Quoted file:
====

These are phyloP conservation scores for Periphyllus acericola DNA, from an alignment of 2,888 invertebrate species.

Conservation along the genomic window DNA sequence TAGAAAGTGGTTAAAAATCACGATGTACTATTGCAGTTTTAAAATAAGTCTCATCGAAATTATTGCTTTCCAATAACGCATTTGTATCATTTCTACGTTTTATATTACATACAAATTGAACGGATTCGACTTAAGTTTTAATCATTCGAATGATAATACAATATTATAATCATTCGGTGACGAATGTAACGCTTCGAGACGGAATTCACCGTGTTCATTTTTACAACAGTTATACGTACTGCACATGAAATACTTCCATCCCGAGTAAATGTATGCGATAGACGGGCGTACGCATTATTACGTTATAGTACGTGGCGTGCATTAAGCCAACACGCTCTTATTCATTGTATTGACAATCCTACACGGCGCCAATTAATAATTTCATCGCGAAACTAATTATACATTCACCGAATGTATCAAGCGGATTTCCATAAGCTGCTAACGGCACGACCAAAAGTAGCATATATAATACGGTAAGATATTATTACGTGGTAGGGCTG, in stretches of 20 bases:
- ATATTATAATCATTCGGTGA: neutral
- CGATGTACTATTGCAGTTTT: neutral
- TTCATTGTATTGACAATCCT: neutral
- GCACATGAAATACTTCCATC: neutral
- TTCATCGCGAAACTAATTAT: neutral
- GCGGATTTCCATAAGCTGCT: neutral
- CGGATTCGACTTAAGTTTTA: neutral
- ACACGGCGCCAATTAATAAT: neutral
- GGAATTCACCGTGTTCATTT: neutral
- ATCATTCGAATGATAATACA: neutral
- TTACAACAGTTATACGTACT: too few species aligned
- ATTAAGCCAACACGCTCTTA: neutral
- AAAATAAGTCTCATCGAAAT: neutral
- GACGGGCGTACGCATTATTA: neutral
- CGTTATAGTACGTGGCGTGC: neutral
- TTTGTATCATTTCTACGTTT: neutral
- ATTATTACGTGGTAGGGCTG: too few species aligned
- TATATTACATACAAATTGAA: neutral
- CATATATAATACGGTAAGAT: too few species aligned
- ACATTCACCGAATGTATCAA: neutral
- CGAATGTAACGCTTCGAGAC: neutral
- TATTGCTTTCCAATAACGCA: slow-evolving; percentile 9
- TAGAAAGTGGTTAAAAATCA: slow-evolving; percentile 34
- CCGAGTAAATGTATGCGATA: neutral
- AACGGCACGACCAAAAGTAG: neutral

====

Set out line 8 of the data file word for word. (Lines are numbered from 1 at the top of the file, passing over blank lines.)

- GCGGATTTCCATAAGCTGCT: neutral